A place to think, dream, tinker and play with ideas that could change the world. Imagine it packed with all the design and manufacturing technology you could desire. Imagine the ultimate location for your ‘shop’: harbour side in centre of a beautiful city, a short walk from a bustling commuter hub and market with restaurants, cafés and gourmet fresh food & produce.
You just imagined Pier 9
Part of the AutoCAD Blogger Day was a tour of Pier 9. A short walk from Autodesk’s 1 Market Street office, past the Ferry Building Marketplace, you find a converted waterfront cargo pier. These sheds, once the domain of ships and cargo trading, now house offices for lawyers (this is the U.S.A. after all), Architects and Autodesk’s innovation hub: The Pier 9 Workshop
A place to explore
Pier 9 is a place for Autodesk employees and artists, designers to explore the limits of design software and manufacturing technology. Autodesk support this by offering small stipend, software, hardware and an impressive workspace through the Artists in Residence Program. As we wandered through the various workshops the it was fascinating to see a wide variety of disciplines and industries working side by side.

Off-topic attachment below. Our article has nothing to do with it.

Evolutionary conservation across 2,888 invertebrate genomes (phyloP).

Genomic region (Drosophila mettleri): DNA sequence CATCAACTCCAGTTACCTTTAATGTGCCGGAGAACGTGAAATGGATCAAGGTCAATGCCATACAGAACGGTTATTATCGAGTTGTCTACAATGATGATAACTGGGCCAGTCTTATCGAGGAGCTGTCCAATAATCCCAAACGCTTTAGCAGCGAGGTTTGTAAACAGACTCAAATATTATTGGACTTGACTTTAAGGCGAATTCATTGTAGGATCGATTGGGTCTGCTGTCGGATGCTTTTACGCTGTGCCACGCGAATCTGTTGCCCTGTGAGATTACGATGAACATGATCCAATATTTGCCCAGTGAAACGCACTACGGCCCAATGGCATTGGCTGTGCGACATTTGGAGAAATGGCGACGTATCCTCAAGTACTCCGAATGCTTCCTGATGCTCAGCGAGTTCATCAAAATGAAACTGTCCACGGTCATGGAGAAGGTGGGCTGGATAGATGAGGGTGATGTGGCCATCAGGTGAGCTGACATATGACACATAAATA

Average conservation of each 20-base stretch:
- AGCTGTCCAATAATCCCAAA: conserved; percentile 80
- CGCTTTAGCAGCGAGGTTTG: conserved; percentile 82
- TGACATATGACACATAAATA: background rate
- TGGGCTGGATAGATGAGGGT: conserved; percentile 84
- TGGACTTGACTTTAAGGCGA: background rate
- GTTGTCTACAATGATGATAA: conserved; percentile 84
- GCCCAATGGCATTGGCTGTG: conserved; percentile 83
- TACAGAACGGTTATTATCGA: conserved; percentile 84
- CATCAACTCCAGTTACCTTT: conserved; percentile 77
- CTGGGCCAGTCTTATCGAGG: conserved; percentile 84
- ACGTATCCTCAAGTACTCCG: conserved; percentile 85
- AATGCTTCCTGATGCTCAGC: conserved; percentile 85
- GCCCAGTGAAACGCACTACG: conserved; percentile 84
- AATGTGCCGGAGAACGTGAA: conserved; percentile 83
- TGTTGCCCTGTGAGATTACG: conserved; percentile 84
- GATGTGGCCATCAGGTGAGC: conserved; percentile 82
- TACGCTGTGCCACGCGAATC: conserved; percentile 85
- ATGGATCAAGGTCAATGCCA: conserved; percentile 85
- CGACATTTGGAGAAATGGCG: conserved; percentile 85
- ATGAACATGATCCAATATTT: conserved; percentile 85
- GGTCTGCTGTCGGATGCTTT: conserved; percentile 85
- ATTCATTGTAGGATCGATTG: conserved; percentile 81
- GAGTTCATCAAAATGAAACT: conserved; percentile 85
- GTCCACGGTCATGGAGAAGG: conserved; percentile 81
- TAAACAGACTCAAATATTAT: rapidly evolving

A place to build
The simplest way to explain the scope of Pier 9 is as we experienced it, a tour. From the reception, with meeting rooms overlooking the harbour, you move through a variety of open plan office spaces. There is typical designers clutter of computers, sketches and (not so typical) desktop printers churning out prototype models!
From there we went into the first workshop. The CNC Machine Shop has industrial spec CNC 5 axis machining centres, lathes, routers and milling machines.
Add to that a 10’ x 5’ (say 3000 x 1500mm in real measurements) water jet cutter that can blast through 8” (150mm) of material. I watched it, somewhat mesmerised, cutting organic shape components but never thought to ask what they were going to be!
The Woodshop has industrial spec table saw which features a Sawstop Accident Prevention System designed with Autodesk Inventor. It detects when skin (or any conductive matter) touches the blade, stopping and retracting it almost instantly. I didn’t dare to test it but have seen a demo which proved it works (on a BBC science program).